"THE DEFENDANT: I have talked to my folks, and I have decided not to have counsel. . . . THE COURT: On October 11, Mr. Klapproth, you advised the court that you were procuring your own attorney. THE DEFENDANT: Yes. sir. THE COURT: You have decided against that? THE DEFENDANT: Yes, sir. THE COURT: And you do not wish the court to appoint an attorney to represent you? THE DEFENDANT: No, sir. THE COURT: Beg pardon? THE DEFENDANT: No, sir. I'd rather not have one. THE COURT: You have given this matter full consideration, have you? THE DEFENDANT: Yes, sir." (Italics mine.)

 Aug. 1957]     IN RE KLAPPROTH v. SQUIER.          683

Thus, the italicized portion of the above-quoted record is as close as the trial court came to advising petitioner of his statutory and constitutional rights relative to obtaining the advice and counsel of an attorney. This falls short of the mandatory requirements set out and emphasized above.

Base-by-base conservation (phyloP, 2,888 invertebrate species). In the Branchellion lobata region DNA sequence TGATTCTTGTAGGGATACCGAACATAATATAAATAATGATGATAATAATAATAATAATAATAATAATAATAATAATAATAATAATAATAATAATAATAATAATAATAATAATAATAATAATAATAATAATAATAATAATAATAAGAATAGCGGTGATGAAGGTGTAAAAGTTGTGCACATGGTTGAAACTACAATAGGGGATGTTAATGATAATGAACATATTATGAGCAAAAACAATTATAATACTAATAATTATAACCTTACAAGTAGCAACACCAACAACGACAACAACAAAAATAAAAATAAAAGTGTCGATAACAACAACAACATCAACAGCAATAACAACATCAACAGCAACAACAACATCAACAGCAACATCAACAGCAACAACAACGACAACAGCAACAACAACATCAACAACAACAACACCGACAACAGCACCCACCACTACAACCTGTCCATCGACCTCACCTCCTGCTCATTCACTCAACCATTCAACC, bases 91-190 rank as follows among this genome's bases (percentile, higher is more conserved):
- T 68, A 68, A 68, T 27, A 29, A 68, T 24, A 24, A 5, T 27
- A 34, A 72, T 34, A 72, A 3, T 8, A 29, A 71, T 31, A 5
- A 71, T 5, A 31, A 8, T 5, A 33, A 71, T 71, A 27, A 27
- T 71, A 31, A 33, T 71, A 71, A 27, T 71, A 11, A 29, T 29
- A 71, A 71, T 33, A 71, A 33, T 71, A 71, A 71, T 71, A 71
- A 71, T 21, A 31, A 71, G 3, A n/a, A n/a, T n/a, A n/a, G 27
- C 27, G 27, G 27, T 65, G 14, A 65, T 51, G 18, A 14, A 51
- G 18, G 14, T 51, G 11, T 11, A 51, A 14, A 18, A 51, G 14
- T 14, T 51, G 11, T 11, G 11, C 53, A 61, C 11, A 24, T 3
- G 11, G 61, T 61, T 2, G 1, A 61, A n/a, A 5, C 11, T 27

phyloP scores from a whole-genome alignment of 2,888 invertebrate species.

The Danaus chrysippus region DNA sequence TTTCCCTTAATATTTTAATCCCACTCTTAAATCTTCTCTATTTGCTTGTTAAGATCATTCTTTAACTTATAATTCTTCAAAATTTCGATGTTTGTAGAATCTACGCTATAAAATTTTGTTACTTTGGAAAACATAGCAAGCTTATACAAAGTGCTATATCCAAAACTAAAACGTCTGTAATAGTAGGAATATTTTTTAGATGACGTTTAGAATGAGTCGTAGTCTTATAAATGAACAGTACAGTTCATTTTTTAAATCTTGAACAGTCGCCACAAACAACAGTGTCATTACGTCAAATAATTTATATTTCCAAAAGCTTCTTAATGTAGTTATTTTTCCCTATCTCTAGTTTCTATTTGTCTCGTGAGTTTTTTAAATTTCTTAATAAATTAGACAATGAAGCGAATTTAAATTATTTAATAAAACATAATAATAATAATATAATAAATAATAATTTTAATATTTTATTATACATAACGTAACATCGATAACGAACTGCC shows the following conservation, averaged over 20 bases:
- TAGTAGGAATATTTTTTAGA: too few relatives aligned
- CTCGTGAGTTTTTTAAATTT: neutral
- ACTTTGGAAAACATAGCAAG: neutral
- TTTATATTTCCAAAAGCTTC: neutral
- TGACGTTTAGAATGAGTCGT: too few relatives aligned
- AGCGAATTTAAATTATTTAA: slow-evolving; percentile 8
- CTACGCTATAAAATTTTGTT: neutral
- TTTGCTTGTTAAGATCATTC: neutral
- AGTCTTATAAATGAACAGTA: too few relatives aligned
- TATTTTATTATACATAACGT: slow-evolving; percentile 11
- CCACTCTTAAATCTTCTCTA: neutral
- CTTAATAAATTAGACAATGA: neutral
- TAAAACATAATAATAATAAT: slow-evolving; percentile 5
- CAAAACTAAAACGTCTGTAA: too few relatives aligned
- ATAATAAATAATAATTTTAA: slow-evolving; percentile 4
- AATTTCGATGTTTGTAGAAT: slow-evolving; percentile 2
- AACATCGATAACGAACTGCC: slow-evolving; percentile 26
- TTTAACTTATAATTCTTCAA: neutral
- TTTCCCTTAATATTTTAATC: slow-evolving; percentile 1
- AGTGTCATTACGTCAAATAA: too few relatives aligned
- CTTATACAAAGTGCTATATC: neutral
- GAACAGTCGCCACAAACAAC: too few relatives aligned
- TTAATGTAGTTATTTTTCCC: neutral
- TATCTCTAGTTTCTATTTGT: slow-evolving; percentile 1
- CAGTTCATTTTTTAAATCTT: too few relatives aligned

The trial court complied neither in form nor in substance with the above-mentioned four specifics concerning the rights of an accused to legal advice and counsel. Under the circumstances, I am convinced (1) that there was no intelligent and understanding waiver of legal counsel, (2) that the judgment and sentence should be vacated, and (3) that the petitioner should be remanded to the custody of the sheriff of King county for rearraignment and further proceedings in accordance with the views expressed herein.

For the reasons indicated hereinabove, I dissent.

ROSELLINI, J., concurs with FINLEY, J.

September 24, 1957. Petition for rehearing denied.